A new study by researchers at the Harvard T.H. Chan School of Public Health confirms findings from 23andMe that depression and anxiety dramatically increase the likelihood of experiencing long COVID.
Published online in JAMA Psychiatry earlier this month, the study found that psychological distress in the form of depression, anxiety, stress, and loneliness were more predictive than many physical risk factors like obesity, asthma, and hypertension, said Siwen Wang, the researcher in the Department of Nutrition at Harvard T.H. Chan School who led the study.
“We were surprised by how strongly psychological distress before a COVID-19 infection was associated with an increased risk of long COVID,” Siwen said.
Psychological Stress Increases Risk of COVID
The team’s findings showed that psychological stress contributed to a one-and-a-half-fold increase in the risk for long COVID. 23andMe’s results showed a two-fold increase. But the differences in the two studies may be explained by how the studies defined long COVID. 23andMe looked at data from individuals with a formal diagnosis of long COVID. The Harvard study didn’t just look those with a diagnosis but with COVID symptoms lasting four weeks or longer. But when applying similar criteria to the 23andMe data, our researchers also saw a one-and-a-half-fold increased risk of developing long COVID.
The Harvard study examined data from 54,000 individuals over a 19-month period. About 3,200 of participants in the study contracted COVID. The 23andMe study included data from more than 100,000 individuals who reported contracting COVID-19. Of those, more than 26,000 reported that they had experienced long COVID. Over 7,000 of participants said they’d been diagnosed with it. Even after a year, more than 10 percent of those in 23andMe’s study continued to have symptoms like brain fog, fatigue, and shortness of breath. It’s important to note that long COVID refers to individuals with symptoms that linger weeks, months, or longer after a COVID-19 infection.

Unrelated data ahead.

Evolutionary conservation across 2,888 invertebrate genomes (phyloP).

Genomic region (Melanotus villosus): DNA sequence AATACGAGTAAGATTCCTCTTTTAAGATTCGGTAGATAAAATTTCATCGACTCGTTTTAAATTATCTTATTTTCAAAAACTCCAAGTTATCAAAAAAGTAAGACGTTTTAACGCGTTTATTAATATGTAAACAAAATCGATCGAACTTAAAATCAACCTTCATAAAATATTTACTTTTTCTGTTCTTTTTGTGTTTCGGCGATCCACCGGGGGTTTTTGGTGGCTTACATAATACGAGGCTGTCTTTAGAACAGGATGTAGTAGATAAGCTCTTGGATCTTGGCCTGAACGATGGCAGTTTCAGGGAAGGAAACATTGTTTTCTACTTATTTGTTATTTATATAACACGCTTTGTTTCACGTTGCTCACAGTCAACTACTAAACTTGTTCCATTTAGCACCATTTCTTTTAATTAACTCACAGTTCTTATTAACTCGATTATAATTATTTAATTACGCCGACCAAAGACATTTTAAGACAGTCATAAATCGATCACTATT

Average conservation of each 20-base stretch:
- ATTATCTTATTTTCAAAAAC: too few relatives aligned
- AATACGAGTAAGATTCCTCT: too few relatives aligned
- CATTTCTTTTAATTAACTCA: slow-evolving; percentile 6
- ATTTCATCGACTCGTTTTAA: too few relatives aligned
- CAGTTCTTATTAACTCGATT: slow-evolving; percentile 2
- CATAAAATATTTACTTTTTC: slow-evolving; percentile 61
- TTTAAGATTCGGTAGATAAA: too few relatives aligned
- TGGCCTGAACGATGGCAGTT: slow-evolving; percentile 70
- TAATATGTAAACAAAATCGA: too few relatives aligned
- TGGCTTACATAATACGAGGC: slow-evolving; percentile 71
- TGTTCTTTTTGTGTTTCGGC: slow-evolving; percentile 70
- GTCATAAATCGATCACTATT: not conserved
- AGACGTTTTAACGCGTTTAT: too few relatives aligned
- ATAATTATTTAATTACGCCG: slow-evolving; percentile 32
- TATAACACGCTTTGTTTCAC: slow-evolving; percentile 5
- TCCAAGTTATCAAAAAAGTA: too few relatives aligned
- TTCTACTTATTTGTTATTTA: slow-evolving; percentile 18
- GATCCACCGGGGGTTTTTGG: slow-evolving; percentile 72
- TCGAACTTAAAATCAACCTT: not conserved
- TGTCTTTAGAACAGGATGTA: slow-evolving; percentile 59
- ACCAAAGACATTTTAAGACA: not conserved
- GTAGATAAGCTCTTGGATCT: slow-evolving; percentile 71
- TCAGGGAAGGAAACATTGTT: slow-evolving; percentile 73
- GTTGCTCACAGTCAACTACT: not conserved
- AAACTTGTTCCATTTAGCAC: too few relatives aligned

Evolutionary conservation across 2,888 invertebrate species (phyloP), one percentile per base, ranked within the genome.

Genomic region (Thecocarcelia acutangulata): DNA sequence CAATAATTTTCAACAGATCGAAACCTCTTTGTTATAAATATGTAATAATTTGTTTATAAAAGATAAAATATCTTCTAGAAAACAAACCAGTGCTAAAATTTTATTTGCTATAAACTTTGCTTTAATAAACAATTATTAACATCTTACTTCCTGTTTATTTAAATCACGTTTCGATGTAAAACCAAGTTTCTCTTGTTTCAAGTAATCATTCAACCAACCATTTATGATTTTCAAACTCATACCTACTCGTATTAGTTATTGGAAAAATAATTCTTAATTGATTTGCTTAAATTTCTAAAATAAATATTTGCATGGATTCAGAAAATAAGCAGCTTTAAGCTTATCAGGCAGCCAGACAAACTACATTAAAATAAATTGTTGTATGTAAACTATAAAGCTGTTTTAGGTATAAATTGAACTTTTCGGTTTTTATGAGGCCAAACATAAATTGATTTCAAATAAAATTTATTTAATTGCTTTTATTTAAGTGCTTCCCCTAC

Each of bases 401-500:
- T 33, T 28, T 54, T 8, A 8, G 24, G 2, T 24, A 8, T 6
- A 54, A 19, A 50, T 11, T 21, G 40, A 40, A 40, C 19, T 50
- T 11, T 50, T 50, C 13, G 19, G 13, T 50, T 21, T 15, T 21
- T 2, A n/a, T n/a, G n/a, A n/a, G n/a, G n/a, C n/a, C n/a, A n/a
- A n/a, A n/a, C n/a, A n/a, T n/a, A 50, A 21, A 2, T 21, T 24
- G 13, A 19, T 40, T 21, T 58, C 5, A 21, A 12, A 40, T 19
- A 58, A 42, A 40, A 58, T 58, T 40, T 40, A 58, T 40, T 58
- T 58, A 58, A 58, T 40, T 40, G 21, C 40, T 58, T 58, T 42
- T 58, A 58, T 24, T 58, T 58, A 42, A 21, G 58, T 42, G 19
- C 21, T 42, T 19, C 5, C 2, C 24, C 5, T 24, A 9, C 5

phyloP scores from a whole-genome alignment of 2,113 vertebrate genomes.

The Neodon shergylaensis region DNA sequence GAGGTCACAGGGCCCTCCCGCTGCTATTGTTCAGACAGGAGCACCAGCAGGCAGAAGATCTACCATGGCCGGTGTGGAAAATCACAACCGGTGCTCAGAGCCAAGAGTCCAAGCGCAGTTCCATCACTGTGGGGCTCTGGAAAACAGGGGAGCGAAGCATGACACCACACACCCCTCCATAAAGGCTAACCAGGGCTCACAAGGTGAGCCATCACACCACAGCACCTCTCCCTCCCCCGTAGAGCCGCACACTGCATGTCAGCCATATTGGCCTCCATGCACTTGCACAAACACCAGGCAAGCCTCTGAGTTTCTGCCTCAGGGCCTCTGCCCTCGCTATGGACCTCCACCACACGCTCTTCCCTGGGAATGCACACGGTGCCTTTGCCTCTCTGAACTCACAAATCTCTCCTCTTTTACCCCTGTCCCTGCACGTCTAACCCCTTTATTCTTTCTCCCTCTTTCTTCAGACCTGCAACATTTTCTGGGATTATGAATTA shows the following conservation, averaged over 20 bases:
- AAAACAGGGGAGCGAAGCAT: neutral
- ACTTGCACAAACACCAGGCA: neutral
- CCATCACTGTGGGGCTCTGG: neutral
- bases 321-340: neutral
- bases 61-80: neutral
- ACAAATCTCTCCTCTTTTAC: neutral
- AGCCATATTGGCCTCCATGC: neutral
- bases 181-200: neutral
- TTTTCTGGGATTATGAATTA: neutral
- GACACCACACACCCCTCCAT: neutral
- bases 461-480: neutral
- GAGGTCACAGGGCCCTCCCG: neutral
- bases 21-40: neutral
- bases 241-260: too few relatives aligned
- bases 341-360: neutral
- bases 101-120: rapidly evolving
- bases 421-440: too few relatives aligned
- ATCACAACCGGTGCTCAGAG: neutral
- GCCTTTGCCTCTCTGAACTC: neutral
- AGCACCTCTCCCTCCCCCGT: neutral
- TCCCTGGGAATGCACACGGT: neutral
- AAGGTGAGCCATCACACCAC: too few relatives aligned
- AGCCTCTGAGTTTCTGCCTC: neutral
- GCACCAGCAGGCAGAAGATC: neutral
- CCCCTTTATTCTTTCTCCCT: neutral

23andMe Long COVID Findings
Among the areas of study is research on the role blood type plays in severity and susceptibility to the virus. Our researchers have also drawn new insights into the genetics that influence different reactions to COVID-19 vaccines. Earlier this year, 23andMe published a study in Nature Genetics that identified genetic variants associated with the loss of smell or taste due to COVID-19. That paper offers more detail on the study, which identified variants near two olfactory genes — UGT2A1 and UGT2A2.
The Harvard study and the preliminary 23andMe data offer more insight into the perplexing nature of long COVID. But the studies also offer another illustration of the broader health impacts of these kinds of psychological stressors.
Find the full Harvard study here.